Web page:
The use of tomorrow refers to the greater tomorrow, the future which to this day has not yet come. The poem cleverly uses metaphors to represent racial segregation faced by African-Americans during the early twentieth century.
The fourth stanza concludes in a way which states African Americans are not inherently bad, but inherently good. In reading these poems, the reader canes that Hughes was expressing his feelings of betrayal and abandonment, against his race, by religion and the church.
The literal meaning means the employers send him away when guests arrive. The poem contains a few examples of alliteration and repetition. The speaker, an African American man, was denied the rights to sit down at the dinner table when company comes. Since the first slaves arrived in the New World, Africans have been without.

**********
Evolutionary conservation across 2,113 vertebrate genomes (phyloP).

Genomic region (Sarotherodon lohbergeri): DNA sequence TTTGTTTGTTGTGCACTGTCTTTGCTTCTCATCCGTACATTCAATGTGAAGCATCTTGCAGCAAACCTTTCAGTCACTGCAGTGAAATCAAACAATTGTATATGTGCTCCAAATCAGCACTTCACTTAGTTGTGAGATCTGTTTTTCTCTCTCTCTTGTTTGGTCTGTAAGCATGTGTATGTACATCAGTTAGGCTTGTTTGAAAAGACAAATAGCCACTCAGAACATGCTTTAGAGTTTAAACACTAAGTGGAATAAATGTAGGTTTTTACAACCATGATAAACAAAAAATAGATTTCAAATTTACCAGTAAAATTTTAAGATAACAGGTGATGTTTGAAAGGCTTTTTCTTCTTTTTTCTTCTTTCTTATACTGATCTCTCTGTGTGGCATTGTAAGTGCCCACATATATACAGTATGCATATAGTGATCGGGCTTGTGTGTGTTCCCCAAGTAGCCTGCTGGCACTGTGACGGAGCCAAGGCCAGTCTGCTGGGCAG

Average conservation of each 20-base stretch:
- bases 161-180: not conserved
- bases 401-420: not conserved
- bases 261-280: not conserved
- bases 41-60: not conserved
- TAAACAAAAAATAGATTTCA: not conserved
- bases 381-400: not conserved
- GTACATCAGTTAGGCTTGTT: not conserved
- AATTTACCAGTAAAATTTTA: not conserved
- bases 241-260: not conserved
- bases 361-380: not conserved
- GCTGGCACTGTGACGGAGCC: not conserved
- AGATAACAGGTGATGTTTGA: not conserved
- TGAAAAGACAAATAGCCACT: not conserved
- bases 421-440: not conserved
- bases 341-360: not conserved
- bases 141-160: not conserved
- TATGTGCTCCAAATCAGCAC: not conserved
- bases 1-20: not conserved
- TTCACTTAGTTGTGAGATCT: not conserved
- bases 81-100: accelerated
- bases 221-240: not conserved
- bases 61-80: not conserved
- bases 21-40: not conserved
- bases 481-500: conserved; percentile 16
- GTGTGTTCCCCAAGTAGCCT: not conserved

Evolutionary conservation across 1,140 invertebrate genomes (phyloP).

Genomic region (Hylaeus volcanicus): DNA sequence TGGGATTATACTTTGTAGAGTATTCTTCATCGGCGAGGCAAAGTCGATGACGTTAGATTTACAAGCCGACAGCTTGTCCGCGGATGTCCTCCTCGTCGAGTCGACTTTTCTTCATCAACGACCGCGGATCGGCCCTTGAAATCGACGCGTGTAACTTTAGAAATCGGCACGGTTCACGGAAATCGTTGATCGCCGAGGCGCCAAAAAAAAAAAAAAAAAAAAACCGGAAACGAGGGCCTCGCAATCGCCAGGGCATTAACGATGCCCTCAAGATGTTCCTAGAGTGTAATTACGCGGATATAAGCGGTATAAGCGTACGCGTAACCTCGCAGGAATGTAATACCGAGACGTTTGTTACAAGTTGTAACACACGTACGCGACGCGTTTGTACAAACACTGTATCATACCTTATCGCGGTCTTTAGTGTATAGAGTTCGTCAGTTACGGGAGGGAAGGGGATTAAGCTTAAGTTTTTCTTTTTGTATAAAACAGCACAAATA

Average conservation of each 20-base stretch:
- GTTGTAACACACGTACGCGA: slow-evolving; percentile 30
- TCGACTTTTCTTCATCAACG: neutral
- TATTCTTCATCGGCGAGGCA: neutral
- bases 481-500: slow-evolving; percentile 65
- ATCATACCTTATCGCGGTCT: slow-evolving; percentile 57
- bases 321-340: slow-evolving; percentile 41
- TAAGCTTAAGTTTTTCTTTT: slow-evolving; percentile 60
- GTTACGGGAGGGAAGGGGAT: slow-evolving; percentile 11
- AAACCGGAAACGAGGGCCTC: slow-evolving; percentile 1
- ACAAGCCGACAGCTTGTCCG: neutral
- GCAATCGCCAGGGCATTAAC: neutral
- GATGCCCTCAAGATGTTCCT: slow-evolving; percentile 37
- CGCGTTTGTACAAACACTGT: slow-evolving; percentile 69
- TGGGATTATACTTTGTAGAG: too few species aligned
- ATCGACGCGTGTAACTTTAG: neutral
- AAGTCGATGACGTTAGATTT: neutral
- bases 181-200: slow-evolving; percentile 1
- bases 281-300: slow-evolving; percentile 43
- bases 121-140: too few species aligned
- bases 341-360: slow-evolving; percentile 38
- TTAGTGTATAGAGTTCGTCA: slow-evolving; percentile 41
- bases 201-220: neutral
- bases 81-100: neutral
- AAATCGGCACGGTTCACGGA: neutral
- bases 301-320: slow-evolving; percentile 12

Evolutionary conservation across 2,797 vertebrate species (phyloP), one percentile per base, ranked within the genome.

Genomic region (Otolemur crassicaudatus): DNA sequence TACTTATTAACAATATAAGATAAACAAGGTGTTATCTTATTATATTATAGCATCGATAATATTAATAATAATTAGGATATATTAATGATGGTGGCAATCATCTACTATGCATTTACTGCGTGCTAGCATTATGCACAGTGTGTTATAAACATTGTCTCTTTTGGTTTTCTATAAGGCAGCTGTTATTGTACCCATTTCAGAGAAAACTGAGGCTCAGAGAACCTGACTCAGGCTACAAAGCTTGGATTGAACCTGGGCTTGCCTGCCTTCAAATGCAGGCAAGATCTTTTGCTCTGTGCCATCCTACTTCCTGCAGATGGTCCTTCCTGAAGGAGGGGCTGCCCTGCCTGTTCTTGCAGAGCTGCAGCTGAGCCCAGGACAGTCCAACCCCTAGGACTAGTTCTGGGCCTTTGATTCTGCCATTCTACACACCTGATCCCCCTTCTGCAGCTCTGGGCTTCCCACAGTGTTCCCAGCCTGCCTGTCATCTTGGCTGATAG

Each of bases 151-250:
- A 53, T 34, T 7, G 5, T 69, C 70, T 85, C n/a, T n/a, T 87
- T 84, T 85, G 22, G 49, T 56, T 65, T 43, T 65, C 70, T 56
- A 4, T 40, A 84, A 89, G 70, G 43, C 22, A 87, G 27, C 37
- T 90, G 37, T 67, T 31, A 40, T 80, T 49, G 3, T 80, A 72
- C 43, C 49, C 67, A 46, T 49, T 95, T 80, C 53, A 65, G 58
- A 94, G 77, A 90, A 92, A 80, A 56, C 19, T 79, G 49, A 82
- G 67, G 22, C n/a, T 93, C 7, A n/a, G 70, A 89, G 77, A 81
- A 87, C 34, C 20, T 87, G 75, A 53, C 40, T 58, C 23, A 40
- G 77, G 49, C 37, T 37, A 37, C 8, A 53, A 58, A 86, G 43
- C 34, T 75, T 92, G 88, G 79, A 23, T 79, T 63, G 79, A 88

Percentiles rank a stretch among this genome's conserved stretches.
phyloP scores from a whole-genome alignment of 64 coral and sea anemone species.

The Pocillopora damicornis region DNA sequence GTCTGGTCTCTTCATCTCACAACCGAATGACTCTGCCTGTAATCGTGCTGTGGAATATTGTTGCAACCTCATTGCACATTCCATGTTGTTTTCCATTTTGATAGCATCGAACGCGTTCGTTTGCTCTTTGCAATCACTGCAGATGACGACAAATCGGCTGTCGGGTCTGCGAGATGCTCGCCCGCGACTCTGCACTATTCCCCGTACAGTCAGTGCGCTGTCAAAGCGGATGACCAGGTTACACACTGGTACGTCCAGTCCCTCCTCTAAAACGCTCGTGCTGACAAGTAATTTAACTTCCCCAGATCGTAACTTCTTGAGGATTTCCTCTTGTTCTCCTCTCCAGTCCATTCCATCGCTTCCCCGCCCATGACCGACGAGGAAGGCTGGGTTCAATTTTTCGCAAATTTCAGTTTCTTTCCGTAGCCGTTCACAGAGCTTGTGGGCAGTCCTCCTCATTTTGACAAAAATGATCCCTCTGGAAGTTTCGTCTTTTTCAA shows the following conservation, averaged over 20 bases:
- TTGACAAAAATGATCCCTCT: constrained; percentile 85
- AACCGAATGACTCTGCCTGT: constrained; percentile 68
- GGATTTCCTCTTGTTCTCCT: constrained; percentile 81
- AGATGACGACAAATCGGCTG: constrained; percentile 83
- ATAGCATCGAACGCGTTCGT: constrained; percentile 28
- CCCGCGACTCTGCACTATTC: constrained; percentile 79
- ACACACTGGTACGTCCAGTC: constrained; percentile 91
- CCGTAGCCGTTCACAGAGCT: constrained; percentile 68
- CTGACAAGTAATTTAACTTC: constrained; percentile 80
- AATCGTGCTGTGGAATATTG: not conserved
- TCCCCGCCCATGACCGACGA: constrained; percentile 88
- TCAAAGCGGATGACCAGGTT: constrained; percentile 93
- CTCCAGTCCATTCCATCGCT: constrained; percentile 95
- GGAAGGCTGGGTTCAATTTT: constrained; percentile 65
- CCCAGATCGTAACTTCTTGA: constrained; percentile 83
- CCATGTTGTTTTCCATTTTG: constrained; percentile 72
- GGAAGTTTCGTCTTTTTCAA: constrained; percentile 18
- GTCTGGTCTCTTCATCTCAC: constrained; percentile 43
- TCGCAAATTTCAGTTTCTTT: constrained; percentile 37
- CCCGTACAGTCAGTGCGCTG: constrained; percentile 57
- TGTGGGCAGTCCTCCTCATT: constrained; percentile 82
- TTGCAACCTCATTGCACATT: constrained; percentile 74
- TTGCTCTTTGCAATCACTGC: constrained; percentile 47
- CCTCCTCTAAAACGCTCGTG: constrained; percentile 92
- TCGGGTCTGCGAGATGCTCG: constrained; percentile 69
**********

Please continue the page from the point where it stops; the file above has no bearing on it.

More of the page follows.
The biggest use of symbolism is the last line: "I, too, am America. We have the audacity to hope in the face of adversity, racism, and discrimination to the highest degrees.
Langston Hughes highlights the resilience of Black folk and our ability to remain resolute in times of utter despair. The use of "I" here is showing that African Americans do not worry about what is being done, but how they are growing stronger as segregation continues, knowing soon they will be equal.
But this poem foretold the future where black is beautiful.
People of all kinds are influenced by their everyday life and it shows in their work. If someone were to so specifically mention his or her race now, without being asked, it would be thought of as strange, further proof as to how times have changed.